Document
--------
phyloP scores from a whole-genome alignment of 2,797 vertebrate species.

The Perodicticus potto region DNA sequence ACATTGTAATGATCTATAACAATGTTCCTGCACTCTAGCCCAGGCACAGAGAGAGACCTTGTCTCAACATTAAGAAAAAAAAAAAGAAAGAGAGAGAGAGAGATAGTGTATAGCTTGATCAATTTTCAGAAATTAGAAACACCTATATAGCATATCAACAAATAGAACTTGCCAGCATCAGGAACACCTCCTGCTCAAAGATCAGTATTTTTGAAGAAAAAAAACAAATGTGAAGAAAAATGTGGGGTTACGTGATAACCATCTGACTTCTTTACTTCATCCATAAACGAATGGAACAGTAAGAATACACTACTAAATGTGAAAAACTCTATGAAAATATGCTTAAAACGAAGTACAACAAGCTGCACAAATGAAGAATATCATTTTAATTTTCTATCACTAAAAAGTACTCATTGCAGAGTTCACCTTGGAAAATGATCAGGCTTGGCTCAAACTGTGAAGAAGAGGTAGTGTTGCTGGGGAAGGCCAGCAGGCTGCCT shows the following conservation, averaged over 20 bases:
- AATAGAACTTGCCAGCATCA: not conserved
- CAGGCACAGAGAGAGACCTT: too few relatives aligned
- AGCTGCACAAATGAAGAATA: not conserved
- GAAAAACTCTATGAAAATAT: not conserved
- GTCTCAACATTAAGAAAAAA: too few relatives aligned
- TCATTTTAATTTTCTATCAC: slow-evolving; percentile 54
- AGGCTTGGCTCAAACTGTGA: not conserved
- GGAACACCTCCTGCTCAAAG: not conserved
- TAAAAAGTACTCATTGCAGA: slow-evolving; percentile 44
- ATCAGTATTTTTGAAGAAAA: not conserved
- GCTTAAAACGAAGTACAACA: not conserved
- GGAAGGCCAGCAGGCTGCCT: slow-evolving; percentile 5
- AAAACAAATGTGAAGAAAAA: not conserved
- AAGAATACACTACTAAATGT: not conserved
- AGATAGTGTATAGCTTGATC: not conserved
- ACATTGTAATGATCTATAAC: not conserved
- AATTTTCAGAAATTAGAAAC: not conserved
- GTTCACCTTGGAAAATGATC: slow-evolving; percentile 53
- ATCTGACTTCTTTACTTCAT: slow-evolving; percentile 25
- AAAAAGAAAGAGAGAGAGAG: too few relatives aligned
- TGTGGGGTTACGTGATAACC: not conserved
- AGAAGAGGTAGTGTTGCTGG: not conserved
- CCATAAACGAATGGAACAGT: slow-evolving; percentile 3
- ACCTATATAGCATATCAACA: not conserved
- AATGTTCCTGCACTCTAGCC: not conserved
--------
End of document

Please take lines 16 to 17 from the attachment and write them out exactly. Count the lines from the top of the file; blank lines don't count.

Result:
- AAGAATACACTACTAAATGT: not conserved
- AGATAGTGTATAGCTTGATC: not conserved